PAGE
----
To calculate the price of the house you can afford, taxes, rebates and hidden expenses must be factored in
By: Kristin Kent Special to the Star, Published on Thu Apr 11 2013
“If somebody gets excited about a house they can’t afford, that’s not good" David Larock mortgage broker
When Tony Clark and his wife, Faye, started looking for a house two years ago, they had big plans: save like mad; buy a house, start a family.
“We were both putting aside 10 to 15 per cent of our income from our overall paychecks. We managed to pile away a little more than $20,000,” he says.
Infographic: The Super Savers
“We thought that would be a great down payment. And we both have great credit. But that wasn’t enough.
“We have a new little girl now, she’s 3 months old,” he says. “This has made our housing search a little more imminent.”
Tighter mortgage rules came into place last year, and, so far, it seems they have succeeded at cooling a hot market.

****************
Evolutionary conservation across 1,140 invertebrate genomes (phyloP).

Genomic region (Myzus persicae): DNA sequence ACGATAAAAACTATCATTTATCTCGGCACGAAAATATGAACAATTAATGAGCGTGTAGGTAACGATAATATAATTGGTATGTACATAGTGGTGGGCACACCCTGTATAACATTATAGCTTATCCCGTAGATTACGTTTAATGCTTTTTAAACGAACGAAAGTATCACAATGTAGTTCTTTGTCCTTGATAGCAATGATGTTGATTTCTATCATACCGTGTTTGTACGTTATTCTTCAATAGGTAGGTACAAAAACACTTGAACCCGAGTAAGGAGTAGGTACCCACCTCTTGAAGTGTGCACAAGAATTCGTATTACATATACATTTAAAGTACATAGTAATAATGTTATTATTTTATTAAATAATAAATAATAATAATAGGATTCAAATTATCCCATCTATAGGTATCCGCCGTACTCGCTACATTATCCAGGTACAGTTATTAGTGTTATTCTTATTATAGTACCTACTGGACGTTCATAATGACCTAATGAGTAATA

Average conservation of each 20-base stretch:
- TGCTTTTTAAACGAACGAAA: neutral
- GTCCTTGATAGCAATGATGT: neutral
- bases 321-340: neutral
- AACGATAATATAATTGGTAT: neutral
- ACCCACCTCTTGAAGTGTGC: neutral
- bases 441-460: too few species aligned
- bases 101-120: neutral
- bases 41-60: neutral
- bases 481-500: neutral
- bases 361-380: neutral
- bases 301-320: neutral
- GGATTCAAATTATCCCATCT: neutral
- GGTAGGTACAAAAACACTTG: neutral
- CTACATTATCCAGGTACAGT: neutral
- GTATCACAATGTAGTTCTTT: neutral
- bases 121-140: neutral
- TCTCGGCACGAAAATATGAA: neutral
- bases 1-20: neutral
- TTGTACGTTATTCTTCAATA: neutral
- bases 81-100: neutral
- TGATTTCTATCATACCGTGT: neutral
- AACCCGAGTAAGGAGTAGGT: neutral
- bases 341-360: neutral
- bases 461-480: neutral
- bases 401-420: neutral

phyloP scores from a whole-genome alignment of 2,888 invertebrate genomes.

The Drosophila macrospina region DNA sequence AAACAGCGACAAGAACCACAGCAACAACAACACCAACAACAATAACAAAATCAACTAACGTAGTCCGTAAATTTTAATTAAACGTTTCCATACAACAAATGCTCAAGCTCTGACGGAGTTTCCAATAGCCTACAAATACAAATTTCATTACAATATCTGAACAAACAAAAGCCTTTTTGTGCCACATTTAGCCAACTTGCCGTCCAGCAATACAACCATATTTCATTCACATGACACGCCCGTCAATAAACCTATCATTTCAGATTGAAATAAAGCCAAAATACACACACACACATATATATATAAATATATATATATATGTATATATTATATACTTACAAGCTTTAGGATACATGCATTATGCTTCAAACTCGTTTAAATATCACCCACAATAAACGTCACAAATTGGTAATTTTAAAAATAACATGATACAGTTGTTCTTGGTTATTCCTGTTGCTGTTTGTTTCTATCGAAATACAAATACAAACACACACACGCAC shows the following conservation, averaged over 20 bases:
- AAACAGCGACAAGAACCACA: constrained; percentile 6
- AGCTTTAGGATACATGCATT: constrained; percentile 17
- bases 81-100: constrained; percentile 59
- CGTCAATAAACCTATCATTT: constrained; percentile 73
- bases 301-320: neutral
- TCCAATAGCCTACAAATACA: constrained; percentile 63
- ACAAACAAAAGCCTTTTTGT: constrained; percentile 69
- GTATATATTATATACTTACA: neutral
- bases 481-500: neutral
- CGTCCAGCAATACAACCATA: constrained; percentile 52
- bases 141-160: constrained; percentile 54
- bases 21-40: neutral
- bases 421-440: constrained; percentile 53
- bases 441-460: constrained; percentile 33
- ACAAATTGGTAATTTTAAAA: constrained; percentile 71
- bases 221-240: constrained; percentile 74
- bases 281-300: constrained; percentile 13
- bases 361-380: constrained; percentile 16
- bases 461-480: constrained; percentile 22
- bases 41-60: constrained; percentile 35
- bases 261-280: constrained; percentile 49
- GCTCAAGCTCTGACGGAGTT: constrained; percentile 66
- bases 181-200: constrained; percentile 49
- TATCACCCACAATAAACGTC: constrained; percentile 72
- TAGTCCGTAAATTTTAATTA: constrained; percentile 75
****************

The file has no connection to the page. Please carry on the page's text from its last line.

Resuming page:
“Sadly, due to the circumstances for first-time home-buyers, it’s really difficult to find something that’s decent and in a good area.”
Clark says lowering the amortization period from 30 to 25 years has had a direct impact his plans. Paying higher monthly mortgage payments with a newborn isn’t feasible. Moving out of the city may come with a lower price tag, but isn’t desirable either.
“We now have to figure out what and where we can afford, where the best schools are, what areas we can live in safety-wise,” he says.
Finance Minister Jim Flaherty admits there can be an initial sting for some first-time home-buyers. But lowering the amortization by five years also means those who do enter the market will save thousands of dollars in interest paid to the lender.
Flaherty also imposed a limit on how much debt a potential buyer can carry compared to their earnings. Lenders have assessed this information in the past, but they’ve not been given a maximum.
Now, to qualify for a mortgage, the amount you pay in mortgage expenses (principal, taxes, condo fees) cannot exceed 39 per cent of your annual income.
The debt you carry (credit cards, personal loans and car loan) cannot exceed 44 per cent of your annual income.